The Man From Earth, in under fifty words: A group of academics gather to say goodbye to a colleague who is moving away. On this last afternoon together, he confesses that he is an immortal caveman, actually 14,000 years old.
In many ways, The Man From Earth is a lot less smart than it thinks it is. It is all too often narratively lazy, overly simplistic in characterization, and too eager to throw out academic references that show author Jerome Bixby’s work. Moreover, it tends to rely too much on the dubious charms of its lead (David Lee Smith) and on the audience’s willingness to sit through an hour and a half of people talking. At several points during the movie, I was fully prepared to write it off as another overambitious pseudo-intellectual indie.
Except that, damn, sometimes The Man from Earth is exactly as smart as it thinks it is. It asks you to consider history, memory, myth, and mortality; it looks at specialness and selfishness and community and the effects of time. It imagines the past from the perspective of the present, and that present as viewed from a far-removed vantage of someone who experienced it. Smith is, to put it charitably, stoic, but he exudes an easy charisma I wouldn’t mind seeing in a next door neighbor or high school teacher or restaurant customer, and then he takes that trust you’ve built up and uses it to whip out the loneliness and pain and humor and anger and sheer neurosis of a man who’s lived through all of history.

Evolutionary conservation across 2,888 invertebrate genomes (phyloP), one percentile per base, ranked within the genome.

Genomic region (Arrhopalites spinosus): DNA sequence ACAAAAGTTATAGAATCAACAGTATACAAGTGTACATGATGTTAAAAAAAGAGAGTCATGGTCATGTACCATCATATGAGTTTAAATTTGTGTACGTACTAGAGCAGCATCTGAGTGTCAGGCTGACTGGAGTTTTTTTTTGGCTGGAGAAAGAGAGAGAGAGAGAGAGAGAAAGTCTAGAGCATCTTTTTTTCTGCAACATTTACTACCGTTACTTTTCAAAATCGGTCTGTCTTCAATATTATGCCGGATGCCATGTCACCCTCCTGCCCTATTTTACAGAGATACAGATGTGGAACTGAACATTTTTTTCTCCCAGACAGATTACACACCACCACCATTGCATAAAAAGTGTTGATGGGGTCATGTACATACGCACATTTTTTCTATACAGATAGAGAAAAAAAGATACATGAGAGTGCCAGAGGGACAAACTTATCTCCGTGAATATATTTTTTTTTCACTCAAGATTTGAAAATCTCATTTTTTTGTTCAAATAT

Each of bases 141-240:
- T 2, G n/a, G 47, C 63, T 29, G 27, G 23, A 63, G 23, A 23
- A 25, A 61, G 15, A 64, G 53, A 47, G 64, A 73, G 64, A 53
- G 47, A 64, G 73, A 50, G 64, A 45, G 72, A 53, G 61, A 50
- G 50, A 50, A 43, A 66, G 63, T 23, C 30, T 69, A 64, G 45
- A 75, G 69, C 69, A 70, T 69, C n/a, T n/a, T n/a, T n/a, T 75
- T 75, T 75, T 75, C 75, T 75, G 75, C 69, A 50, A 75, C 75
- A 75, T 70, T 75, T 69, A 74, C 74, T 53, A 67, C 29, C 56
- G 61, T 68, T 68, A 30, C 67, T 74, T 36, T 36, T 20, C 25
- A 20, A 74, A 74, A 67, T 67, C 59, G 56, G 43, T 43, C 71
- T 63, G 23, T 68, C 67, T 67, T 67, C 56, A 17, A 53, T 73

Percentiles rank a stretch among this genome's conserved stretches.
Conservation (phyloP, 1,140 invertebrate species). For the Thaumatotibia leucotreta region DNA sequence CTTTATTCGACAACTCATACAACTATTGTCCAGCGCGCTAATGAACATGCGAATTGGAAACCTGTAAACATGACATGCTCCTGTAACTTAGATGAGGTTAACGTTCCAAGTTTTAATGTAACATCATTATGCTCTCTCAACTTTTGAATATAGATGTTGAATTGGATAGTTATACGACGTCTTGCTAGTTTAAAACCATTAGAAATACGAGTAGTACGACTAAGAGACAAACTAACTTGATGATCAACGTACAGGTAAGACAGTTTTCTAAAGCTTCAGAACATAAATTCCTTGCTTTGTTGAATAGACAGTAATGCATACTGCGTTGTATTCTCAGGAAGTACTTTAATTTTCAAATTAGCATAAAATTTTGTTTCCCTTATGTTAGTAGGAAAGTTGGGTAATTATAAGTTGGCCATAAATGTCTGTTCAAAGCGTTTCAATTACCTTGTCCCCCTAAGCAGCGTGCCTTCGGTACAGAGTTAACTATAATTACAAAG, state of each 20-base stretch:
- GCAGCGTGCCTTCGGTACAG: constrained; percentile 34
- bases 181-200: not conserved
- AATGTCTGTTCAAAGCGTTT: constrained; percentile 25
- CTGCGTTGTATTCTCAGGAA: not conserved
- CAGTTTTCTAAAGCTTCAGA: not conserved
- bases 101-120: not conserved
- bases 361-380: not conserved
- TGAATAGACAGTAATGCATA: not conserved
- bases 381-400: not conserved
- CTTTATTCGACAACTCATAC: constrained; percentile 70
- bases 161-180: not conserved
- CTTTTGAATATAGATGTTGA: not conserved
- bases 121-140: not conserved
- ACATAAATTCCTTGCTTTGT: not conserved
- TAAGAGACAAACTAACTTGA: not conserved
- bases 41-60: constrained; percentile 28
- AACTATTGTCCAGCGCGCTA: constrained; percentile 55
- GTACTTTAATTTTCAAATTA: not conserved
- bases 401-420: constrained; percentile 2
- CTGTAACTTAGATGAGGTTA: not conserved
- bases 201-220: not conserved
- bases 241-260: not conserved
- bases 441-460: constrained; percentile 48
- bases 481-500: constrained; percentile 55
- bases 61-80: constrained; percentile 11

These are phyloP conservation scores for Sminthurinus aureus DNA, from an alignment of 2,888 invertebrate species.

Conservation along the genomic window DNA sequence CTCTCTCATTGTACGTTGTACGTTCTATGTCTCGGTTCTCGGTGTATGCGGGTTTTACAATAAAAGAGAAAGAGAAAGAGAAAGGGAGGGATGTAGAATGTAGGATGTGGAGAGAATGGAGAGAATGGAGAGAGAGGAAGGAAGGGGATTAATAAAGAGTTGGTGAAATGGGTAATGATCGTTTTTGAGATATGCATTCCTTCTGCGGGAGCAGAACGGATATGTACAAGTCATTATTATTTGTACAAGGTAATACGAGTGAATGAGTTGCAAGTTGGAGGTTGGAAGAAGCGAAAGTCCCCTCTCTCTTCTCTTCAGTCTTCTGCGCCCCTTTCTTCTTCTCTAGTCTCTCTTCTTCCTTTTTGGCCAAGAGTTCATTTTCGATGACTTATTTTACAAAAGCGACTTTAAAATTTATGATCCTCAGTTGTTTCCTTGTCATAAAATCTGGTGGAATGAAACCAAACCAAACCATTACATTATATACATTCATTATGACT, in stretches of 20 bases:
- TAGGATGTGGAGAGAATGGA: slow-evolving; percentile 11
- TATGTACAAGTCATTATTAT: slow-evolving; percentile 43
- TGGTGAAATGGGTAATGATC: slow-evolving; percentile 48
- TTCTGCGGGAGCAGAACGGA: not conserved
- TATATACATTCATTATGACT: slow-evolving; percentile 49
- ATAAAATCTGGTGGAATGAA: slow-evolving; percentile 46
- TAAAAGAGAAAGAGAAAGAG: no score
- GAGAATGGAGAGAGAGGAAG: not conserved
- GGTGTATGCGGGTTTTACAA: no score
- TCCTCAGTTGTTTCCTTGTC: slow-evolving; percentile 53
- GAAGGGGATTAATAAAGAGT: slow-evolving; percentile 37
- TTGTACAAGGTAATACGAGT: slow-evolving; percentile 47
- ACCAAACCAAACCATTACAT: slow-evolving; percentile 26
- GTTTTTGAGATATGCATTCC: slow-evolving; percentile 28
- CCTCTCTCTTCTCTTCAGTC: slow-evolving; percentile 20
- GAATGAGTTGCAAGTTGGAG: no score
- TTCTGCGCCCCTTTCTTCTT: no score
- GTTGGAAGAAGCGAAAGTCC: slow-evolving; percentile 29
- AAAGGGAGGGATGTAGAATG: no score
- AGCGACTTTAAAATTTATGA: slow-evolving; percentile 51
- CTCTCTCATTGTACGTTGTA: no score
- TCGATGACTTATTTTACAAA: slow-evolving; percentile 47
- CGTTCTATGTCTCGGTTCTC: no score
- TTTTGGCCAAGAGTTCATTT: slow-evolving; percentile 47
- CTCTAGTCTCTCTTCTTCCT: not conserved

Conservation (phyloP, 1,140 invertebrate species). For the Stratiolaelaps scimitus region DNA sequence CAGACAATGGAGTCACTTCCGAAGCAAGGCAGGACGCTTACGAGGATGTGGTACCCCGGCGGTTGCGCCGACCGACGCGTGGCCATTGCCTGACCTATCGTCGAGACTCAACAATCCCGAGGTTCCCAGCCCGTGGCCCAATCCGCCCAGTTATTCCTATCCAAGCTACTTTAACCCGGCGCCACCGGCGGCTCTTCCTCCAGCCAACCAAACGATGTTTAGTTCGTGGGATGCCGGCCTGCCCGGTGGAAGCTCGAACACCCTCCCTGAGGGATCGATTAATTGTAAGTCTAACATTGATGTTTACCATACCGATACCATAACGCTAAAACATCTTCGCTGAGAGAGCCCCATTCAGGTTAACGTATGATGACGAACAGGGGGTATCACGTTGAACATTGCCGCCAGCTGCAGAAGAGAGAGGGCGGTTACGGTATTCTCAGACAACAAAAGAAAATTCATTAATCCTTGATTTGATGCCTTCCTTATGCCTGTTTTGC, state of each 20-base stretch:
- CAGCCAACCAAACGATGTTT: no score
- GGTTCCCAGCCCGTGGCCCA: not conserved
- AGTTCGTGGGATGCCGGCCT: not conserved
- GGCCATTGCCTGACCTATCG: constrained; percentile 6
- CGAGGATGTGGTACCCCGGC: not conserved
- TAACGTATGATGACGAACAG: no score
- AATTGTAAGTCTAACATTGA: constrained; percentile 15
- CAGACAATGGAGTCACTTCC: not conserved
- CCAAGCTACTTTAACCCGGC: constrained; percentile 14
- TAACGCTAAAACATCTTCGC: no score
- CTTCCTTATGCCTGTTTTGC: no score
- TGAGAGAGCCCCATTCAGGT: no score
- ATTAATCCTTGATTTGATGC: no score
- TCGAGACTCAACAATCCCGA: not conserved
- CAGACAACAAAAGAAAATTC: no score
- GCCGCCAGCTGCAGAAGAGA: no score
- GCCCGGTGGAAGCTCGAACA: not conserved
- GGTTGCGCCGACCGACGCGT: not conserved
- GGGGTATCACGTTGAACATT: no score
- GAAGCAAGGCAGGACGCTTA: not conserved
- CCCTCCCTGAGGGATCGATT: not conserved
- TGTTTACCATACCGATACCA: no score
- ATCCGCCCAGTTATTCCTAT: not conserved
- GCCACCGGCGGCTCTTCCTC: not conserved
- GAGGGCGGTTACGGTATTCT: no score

Because even though this is 87 minutes of people talking, it is incredibly compelling conversation. It’s a singlemindedly determined kind of intellectualism, the kind that relentlessly explores every facet of anything it considers. There’s a fascination to watching these people tear apart the human experience, and an incontrovertible allure to exploring the perspective of matter-of-fact immortality. I can’t separate that indefinable appeal of the protagonist from the attraction of his story, and I’m fairly certain that’s the point.
This is not, I should stress, the kind of movie to watch when in the mood for an action movie or romantic comedy (though there is a romance, and a fairly well done one at that), but it does not waste time or space or goodwill. It knows exactly what it wants to say and it says it – but, even though the film is under an hour and a half, it knows where to let tension lie in the scene, where to linger and breathe and chew over a particularly delectable idea. Honestly, it’s just beautifully paced and designed, with impeccable control over details and when and where they’re necessary.
Above all, this is a movie that respects its audience’s intelligence, that doesn’t pretend that there are easy answers, or any answers at all, but that encourages you to seek them out anyway. It’s aware of its own contrivances, and it gracefully accepts them and moves on to what it’s actually interested in exploring. So, yes, all of those flaws I mentioned earlier are absolutely present, but the film recognizes these as necessary evils and turns them into something you can build a story on. I’m still not sure whether The Man From Earth is brilliant, but I had a hell of a lot of fun trying to figure that out.